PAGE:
Two professors at the University of Sheffield have published a piece in the Oxford Journal of Legal Studies to extend hate speech protections to animals to deal with hateful “speciesist” remarks. Drs. Josh Milburn and Alasdair Cochrane insist that such protections will help achieve a “more benign human–animal relations within society.” The need for speech criminalization is based on the view that “some animals do seem to have their social confidence eroded because of their awareness of the risk of violence.”
The expanding censorship on social media platforms like Twitter and Facebook continue to be a major issue in the United States. However, the same debate is occurring in Europe despite a long erosion of free speech values. In Spain, a far-right politician was locked out by Twitter after saying “a man cannot get pregnant” because they have “no uterus or eggs.” Francisco José Contreras, deputy to Spain’s Vox Party, made the response to an article about a transgender male who the birth of a baby girl. The remark was deemed hate speech by Twitter.
We have been discussing the expanding monitoring and sanctioning of teachers for their political commentary on social media. We have also discussed such actions taken against college, high school and grade school students. The Supreme Court is due to consider the issue in Mahanoy Area School District v. B.L., a case involving high school students punished for off-campus activities. Now, the Board of Trustees at the University of Oregon have approved a vague policy that mandates the monitoring of the social media exchanges and other “conduct” of its students. For the “Ducks” of Oregon, it could be difficult to judge what language could be deemed disruptive to anyone on campus under the rule.
Read that headline a couple times. There was a time when such a headline would only appear on The Onion, but it is true. Facebook has long banned anyone who discussed the evidence that a worldwide pandemic killing millions and destroying the global economy may have been released from a government lab in Wuhan, China. Facebook would not allow the theory to be discussed as “debunked” despite widespread criticism that Facebook was, again, engaging in corporate censorship. The false claim that this theory was “debunked” was pushed by various media platforms as part of the criticism of then President Donald Trump and his Administration. Now however Dr. Anthony Fauci and others have acknowledged that there is a basis to suspect the lab as the origin of the outbreak. So now Facebook will allow you to talk about it. Continue reading “Facebook: People Will Now Be Allowed To Discuss Whether Covid-19 Originated In Wuhan Lab”→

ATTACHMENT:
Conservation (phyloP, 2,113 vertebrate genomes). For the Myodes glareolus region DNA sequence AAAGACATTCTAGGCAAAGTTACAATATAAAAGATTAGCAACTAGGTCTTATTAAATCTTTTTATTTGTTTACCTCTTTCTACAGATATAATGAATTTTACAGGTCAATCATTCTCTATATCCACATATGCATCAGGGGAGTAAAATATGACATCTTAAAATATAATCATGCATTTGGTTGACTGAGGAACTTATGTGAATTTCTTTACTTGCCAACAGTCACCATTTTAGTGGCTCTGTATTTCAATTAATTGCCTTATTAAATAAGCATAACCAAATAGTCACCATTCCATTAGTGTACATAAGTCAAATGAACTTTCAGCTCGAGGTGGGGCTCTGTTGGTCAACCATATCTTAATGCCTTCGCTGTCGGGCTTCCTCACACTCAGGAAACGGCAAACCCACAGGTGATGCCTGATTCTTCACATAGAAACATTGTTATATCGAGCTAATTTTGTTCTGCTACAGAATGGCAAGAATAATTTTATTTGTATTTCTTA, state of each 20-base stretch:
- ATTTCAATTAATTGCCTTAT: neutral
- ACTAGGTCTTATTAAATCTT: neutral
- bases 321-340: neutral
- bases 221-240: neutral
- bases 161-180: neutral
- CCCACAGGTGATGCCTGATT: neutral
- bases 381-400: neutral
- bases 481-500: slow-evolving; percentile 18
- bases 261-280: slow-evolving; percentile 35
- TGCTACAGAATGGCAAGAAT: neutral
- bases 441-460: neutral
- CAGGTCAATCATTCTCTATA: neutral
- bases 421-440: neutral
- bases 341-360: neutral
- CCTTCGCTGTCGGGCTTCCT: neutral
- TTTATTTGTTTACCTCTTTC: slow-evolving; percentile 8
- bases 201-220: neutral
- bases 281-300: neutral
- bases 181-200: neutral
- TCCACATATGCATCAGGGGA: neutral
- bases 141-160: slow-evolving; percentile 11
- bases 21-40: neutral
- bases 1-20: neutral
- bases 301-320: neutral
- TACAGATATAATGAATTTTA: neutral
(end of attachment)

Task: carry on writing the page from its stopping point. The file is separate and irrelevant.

We often discuss how defending free speech often means defending those who we find thoroughly grotesque or offensive. In that sense, Nicholas Brock, 52, is the ultimate personification of the price we pay for free speech. The neo-Nazi was given a four-year sentence for what the court called his “toxic ideology” based on the contents of the home he shared with his mother in Maidenhead, Berkshire. In my view, the only thing more troubling than Brock’s hateful views is the decision to criminalize the holding of such views. It is an example of the continued erosion of bright-line protections of free speech in the United Kingdom and other European countries. Judge Peter Lodder QC declared “I do not sentence you for your political views, but the extremity of those views informs the assessment of dangerousness.” That is a fine distinction that allows for sweeping criminalization of political viewpoints.
We have been discussing the state laws requiring contractors and employees to swear that they do not support the Boycott, Divestment, Sanctions (“BDS”) movement against Israel. I have long maintained that the law is unconstitutional as a limitation of free speech and associational rights. This week, a court in Georgia became the latest to declare such laws unconstitutional. The case was brought by journalist Abby Martin who was denied a contract as a keynote speaker at Georgia Southern University due to her support of the BDS movement. The opposition to these laws is not driven by the merits of the BDS movement or its opposition. Rather, the issue is the curtailment of political speech, including compelling official speech or viewpoints, as a condition for state employment.
Columbia Professor Jeffrey Lax is under fire on conservative sites like the The College Fix for attacking Baruch College student Gabriel Montalvo for defending former President Donald Trump on Facebook. Lax appears entirely unhinged in the exchange and lashes out at Montalvo who at the time was a student at Queensborough Community College. To his credit, Montalvo did not call for Lax’s termination — as is often the case in college protests for those holding opposing views. However, he did call for Columbia to investigate Lax. I believe that such an investigation would also be an abuse despite viewing Lax’s postings as juvenile, hysterical, and unworthy of a professor. As will come as no surprise to many, I viewed the postings as exercises of free speech that should be protected by all academic institutions. Continue reading ““Neo-Nazi Murderer Lover”: Columbia Professor Under Fire After Attacking A Baruch Student On Social Media For Defending Trump”→